Kramer said at the press conference that Franklin is taking a number of steps this year to help reduce greenhouse gas emissions.

“In this year’s budget, we are putting idling mitigation for four of our vehicles as an experiment to see if we can go further with that, we are buying five electric vehicles and seven charging stations,” he said. The idling mitigation will be batteries installed oin police cars so that officers don’t have to keep engines running while they are doing tasks such as providing support for road construction projects. The cars’ electronics will still be operational, but no gas will be consumed.

“We have LED lighting in the township and we are changing a lot of our air conditioning and heating equipment so that it’s more energy efficient,” Kramer said.

Sustainable Jersey is a coalition of 445 towns in New Jersey whose officials have pledged to take certain actions that lead to two levels of certification, “Bronze” and “Silver.” The organization recently created a “Gold” standard in the areas of energy conservation and waste, said Randy Solomon, Sustainable Jersey’s executive director.

Franklin Township achieved “Silver” status about two years ago, and Chase said that Kramer “has been pushing me that we should be going for the gold, certainly some parts in particularly the energy actions there that we can do. The hardest part is getting broad community participation in the clean energy program for homes and direct action for small businesses.”

Potosnak said the day was “amazing.”

“Mayor Kramer’s vision of bringing mayors together to act locally to address the great threat that we have on climate change turned out to be just phenomenal,” he said. “We had mayors from the northern-most parts of our state, the southern-most parts of our state, inland, shore, Republican, Democrat, and one of the things that’s clear is there’s a lot of energy around the idea of reducing greenhouse gas emissions and there’s a lot of different approaches and tools that were shared today that can make an impact right away.”

“I think we’re very lucky in Franklin Township to have a mayor and council, and Ted Chase who is a leader in environmental protection, ready to go,” he said. “There’s a lot of innovation and I think Franklin is really primed to make a big difference.”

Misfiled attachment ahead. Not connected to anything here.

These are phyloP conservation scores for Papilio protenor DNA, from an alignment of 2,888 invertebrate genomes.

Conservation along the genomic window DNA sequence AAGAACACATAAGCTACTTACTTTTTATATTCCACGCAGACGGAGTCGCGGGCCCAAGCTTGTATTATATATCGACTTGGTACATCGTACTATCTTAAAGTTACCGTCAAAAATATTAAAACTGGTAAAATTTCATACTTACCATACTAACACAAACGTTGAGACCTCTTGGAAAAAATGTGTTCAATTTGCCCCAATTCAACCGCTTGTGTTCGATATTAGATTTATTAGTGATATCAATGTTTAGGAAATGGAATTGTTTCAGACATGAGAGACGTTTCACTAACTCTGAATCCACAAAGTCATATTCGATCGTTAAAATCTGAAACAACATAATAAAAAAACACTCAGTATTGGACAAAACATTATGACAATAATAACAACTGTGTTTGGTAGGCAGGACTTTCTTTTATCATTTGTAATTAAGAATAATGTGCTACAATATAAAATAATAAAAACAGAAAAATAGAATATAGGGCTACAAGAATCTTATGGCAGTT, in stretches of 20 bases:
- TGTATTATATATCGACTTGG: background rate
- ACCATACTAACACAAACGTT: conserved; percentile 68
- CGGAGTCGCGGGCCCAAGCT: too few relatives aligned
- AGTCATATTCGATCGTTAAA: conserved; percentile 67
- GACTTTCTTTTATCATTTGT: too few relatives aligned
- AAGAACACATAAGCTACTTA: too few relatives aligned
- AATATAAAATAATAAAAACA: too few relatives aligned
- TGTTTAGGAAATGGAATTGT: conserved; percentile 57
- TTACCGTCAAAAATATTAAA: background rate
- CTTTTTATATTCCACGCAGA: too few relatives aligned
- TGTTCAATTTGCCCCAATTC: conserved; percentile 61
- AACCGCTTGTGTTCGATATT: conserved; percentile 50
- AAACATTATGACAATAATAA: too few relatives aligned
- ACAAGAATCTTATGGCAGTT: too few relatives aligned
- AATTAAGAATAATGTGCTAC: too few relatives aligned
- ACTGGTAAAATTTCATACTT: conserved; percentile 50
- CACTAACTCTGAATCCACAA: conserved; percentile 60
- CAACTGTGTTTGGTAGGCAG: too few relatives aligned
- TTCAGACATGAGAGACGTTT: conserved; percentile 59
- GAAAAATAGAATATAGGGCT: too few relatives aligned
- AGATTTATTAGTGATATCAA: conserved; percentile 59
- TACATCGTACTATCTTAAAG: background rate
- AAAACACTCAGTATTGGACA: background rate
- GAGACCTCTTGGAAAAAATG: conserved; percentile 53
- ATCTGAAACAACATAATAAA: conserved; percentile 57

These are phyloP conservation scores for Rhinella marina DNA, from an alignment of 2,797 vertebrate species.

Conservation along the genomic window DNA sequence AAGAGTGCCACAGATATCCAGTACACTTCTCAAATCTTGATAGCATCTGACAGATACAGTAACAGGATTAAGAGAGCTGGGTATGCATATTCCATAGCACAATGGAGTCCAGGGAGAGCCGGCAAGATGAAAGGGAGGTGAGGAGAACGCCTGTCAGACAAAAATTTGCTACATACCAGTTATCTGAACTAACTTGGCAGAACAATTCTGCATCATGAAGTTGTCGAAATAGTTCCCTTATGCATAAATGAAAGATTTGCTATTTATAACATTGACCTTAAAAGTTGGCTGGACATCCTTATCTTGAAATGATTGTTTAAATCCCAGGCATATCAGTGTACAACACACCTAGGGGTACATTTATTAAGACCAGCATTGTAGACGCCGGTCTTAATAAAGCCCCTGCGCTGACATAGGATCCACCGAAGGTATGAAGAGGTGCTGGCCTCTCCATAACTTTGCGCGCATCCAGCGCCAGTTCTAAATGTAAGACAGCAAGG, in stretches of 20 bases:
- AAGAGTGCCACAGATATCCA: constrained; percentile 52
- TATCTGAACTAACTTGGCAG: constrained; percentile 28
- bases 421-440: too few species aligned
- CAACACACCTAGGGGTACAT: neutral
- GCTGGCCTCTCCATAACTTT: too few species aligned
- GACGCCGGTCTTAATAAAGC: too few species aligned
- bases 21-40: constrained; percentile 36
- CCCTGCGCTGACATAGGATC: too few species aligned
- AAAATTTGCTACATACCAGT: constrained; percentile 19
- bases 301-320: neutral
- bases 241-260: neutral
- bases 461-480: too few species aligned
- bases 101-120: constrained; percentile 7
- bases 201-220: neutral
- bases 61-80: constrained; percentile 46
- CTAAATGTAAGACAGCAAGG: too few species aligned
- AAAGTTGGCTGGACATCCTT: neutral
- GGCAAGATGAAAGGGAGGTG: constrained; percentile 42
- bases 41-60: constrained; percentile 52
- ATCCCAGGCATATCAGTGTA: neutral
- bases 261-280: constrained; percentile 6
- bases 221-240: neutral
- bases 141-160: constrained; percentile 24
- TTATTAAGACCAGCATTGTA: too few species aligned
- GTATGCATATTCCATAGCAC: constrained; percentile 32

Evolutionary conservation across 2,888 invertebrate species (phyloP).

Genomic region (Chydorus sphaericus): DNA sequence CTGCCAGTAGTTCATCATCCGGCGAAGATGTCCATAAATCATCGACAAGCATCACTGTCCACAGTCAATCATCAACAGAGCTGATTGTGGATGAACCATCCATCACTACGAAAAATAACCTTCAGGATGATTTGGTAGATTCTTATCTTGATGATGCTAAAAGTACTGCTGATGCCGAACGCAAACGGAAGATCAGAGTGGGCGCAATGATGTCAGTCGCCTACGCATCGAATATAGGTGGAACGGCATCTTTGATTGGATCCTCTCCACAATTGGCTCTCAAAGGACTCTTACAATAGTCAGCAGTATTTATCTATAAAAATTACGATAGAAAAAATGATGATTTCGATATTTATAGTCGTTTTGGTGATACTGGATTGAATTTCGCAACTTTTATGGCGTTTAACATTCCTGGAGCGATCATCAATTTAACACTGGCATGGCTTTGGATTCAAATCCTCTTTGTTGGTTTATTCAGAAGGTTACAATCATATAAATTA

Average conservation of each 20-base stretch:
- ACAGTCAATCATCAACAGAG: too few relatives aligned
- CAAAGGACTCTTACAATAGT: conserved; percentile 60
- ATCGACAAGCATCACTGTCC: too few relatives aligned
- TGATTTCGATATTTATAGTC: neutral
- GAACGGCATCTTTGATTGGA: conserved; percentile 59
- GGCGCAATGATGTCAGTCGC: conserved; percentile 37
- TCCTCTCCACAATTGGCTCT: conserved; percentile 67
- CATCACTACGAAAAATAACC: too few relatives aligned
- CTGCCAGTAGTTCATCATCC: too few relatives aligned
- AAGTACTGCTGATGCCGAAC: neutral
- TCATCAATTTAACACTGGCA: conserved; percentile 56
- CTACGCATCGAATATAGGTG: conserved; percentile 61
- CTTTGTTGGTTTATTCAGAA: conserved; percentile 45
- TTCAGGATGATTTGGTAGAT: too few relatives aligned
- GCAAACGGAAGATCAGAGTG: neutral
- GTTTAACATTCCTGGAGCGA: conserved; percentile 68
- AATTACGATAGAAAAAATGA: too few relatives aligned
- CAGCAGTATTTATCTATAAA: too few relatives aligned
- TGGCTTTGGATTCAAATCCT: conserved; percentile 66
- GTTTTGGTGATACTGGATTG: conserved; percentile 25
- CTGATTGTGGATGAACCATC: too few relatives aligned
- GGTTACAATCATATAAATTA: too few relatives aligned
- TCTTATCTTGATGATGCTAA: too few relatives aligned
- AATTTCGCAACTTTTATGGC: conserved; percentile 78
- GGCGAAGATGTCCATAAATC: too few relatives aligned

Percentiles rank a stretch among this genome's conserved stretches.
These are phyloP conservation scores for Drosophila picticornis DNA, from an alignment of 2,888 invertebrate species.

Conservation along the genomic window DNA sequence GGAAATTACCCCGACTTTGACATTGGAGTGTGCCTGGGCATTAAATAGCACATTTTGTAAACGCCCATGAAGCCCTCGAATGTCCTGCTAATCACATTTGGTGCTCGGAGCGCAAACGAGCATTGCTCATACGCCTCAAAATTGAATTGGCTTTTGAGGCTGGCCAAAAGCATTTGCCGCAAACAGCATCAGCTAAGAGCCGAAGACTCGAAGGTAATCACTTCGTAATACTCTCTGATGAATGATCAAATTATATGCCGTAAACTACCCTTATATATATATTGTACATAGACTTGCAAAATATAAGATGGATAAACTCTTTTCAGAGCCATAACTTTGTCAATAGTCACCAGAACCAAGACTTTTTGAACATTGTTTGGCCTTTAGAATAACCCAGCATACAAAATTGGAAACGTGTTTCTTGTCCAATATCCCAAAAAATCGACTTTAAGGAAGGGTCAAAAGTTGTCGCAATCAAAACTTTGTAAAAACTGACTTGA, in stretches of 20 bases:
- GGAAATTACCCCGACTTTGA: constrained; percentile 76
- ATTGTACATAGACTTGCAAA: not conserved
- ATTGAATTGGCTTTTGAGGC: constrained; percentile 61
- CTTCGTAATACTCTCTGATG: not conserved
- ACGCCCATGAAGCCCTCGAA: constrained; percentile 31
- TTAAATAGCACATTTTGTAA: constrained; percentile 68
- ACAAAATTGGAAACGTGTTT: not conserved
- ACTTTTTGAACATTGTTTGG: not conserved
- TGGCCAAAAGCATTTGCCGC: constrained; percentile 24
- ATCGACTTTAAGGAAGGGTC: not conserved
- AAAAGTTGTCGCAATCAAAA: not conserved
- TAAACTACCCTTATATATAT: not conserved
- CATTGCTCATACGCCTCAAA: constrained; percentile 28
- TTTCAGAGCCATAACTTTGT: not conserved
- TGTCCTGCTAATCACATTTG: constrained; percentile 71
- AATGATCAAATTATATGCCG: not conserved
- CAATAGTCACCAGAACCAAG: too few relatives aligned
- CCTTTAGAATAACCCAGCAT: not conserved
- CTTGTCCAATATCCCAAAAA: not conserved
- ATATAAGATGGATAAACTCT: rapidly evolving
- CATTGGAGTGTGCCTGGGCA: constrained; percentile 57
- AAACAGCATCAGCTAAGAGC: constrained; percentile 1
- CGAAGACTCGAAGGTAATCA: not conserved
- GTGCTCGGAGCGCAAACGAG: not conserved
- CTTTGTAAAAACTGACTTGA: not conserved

“Today’s conference was showing that municipalities have a role to play in achieving our statewide goals, and in particular in achieving our goals for reducing greenhouse gas emissions and combating climate change,” Solomon said during the press conference. “The state can’t do it alone, municipalities have to step up.”

The Bloustein School’s Jeanne Herb said the day was “all about good news.”

“It’s easy to talk about climate change and have those messages come across that’s something about doom and gloom,” she said. “But the reality is that we know the science is sound,and there are many actions that mayors and policy makers can take to have an impact on climate change.”

“We’ve seen decision-makers take on difficult decisions before, we’re proud of leadership at the state, local, county municipal level, and we know that the work that can be done to reduce climate change can result in more livable communities, can improve health, can create infrastructure that’s resilient, and can give us all opportunities to enjoy the communities that we live in and have access to healthy communities and open spaces,” she said. “So,coming form an academic institution, we are proud to be part of this event and we are here to stand with our municipalities and our mayors to provide the kind of technical support they need.”

Among the mayors in attendance were those from Woodbridge, Hoboken, Chatham, Princeton, Lawrence Township and Warren Township.